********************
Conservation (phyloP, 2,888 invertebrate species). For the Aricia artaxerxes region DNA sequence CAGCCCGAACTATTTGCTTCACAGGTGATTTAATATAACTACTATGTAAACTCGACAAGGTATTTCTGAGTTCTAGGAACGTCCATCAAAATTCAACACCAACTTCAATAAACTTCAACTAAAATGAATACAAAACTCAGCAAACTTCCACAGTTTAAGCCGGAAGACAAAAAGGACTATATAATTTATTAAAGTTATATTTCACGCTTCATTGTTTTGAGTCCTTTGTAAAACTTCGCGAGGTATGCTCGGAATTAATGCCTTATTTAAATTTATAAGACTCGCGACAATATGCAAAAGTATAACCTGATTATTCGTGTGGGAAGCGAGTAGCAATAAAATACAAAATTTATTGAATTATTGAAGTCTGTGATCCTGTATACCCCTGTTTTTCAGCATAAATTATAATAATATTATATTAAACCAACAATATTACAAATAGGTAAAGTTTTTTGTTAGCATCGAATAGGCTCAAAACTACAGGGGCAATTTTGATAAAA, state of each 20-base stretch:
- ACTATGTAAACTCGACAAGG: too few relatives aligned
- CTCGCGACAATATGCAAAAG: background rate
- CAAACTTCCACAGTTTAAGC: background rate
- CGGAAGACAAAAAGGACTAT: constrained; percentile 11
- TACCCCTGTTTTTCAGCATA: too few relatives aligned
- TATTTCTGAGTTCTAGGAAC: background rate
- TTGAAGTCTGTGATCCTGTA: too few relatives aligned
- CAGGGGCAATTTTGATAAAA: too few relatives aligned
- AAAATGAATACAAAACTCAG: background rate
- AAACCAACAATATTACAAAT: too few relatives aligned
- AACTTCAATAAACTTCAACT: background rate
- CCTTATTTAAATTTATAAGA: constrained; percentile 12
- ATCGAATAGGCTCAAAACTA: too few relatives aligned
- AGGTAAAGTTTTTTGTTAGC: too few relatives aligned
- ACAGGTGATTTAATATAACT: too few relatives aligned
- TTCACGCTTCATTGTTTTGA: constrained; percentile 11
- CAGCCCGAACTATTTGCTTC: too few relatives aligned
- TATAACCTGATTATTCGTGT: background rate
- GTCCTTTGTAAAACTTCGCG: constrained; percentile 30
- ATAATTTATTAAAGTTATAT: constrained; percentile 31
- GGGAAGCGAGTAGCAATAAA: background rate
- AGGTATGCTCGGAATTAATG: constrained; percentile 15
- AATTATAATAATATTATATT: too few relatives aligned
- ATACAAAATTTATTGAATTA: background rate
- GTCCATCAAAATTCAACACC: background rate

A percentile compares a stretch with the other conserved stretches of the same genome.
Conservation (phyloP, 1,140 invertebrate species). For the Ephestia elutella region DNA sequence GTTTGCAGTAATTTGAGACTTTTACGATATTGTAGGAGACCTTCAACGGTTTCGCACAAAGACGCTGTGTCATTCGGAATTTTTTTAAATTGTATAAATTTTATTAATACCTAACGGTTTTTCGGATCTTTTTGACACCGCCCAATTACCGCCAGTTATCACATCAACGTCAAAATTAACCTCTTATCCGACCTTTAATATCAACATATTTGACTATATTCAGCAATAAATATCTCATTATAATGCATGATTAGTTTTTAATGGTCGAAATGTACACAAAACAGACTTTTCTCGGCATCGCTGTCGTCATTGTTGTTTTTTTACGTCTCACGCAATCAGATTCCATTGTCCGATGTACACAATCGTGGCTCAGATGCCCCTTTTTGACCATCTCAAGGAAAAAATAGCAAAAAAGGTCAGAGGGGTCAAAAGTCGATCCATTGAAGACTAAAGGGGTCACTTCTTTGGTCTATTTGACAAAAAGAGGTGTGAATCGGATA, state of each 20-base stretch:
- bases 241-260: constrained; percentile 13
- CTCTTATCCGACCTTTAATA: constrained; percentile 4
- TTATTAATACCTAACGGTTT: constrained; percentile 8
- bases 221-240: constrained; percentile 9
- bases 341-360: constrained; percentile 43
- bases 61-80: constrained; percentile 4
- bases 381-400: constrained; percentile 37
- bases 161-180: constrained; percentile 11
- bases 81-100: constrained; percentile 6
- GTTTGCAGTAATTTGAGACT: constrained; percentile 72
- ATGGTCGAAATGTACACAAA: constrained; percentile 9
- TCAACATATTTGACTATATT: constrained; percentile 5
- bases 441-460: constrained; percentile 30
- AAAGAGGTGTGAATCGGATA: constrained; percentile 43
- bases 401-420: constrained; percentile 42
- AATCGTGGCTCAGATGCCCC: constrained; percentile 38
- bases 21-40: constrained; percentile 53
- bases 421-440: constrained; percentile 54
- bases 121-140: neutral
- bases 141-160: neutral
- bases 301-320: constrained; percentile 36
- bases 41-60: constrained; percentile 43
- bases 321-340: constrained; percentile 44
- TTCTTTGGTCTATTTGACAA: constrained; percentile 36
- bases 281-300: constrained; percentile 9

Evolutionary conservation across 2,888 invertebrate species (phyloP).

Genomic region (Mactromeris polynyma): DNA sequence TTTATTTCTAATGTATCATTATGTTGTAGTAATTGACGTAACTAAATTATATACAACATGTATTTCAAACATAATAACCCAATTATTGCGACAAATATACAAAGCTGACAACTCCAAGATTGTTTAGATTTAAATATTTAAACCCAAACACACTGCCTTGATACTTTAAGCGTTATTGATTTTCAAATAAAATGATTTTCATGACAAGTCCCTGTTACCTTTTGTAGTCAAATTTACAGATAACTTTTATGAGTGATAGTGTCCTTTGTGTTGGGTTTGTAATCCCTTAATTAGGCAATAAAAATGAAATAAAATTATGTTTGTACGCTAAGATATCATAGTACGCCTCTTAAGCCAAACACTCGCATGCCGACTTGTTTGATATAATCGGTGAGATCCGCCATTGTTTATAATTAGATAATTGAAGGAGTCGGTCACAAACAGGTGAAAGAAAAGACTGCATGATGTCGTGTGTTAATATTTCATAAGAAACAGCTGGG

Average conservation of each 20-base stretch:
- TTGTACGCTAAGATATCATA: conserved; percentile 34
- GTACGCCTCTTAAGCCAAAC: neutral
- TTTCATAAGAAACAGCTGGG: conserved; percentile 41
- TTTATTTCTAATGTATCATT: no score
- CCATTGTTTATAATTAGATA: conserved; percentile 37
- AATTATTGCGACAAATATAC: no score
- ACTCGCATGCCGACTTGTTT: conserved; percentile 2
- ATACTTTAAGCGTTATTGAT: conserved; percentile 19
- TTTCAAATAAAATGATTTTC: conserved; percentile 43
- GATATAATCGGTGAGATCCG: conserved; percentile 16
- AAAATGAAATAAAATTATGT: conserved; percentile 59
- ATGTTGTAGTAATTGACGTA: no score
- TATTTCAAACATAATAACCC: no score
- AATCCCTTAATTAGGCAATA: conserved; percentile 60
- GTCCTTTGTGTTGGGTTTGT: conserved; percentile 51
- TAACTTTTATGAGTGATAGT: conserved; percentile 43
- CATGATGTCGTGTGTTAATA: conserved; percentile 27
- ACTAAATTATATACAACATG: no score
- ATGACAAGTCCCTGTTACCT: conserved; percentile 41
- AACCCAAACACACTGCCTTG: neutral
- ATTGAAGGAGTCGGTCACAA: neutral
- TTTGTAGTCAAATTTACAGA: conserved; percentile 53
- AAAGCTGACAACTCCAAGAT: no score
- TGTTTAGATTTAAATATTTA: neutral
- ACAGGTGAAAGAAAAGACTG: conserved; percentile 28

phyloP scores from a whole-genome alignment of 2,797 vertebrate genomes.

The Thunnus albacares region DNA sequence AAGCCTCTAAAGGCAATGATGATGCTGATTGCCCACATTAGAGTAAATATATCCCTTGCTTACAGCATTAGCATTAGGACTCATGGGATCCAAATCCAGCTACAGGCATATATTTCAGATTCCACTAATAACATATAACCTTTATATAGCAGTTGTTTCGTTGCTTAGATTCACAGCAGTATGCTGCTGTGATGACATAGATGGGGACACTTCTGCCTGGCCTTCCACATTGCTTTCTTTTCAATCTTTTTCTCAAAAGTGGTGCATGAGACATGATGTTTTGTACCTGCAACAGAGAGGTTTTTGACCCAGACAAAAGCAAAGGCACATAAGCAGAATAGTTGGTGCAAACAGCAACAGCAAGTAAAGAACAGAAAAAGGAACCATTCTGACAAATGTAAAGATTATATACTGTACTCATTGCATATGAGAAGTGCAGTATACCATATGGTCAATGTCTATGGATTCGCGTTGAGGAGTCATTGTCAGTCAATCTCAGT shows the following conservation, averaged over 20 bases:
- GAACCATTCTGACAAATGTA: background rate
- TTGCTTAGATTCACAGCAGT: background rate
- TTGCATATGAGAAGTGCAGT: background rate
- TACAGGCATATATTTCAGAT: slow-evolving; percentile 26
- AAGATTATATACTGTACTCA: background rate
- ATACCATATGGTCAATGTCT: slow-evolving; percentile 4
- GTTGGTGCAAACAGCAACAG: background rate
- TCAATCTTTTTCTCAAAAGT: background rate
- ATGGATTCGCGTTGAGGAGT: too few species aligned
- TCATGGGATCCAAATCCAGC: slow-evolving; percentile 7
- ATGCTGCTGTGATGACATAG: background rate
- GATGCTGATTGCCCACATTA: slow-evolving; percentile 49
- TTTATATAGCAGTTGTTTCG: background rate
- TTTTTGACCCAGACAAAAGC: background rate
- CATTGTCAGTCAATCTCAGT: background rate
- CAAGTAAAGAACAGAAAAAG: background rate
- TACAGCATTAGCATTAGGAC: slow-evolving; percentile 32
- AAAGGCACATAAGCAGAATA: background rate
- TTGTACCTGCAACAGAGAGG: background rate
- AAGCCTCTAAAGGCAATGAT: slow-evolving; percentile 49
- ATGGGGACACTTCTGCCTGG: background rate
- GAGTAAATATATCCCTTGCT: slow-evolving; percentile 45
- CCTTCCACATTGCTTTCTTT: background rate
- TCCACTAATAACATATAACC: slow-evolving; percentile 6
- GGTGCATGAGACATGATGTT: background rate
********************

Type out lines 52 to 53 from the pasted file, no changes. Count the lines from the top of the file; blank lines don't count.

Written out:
- TTCTTTGGTCTATTTGACAA: constrained; percentile 36
- bases 281-300: constrained; percentile 9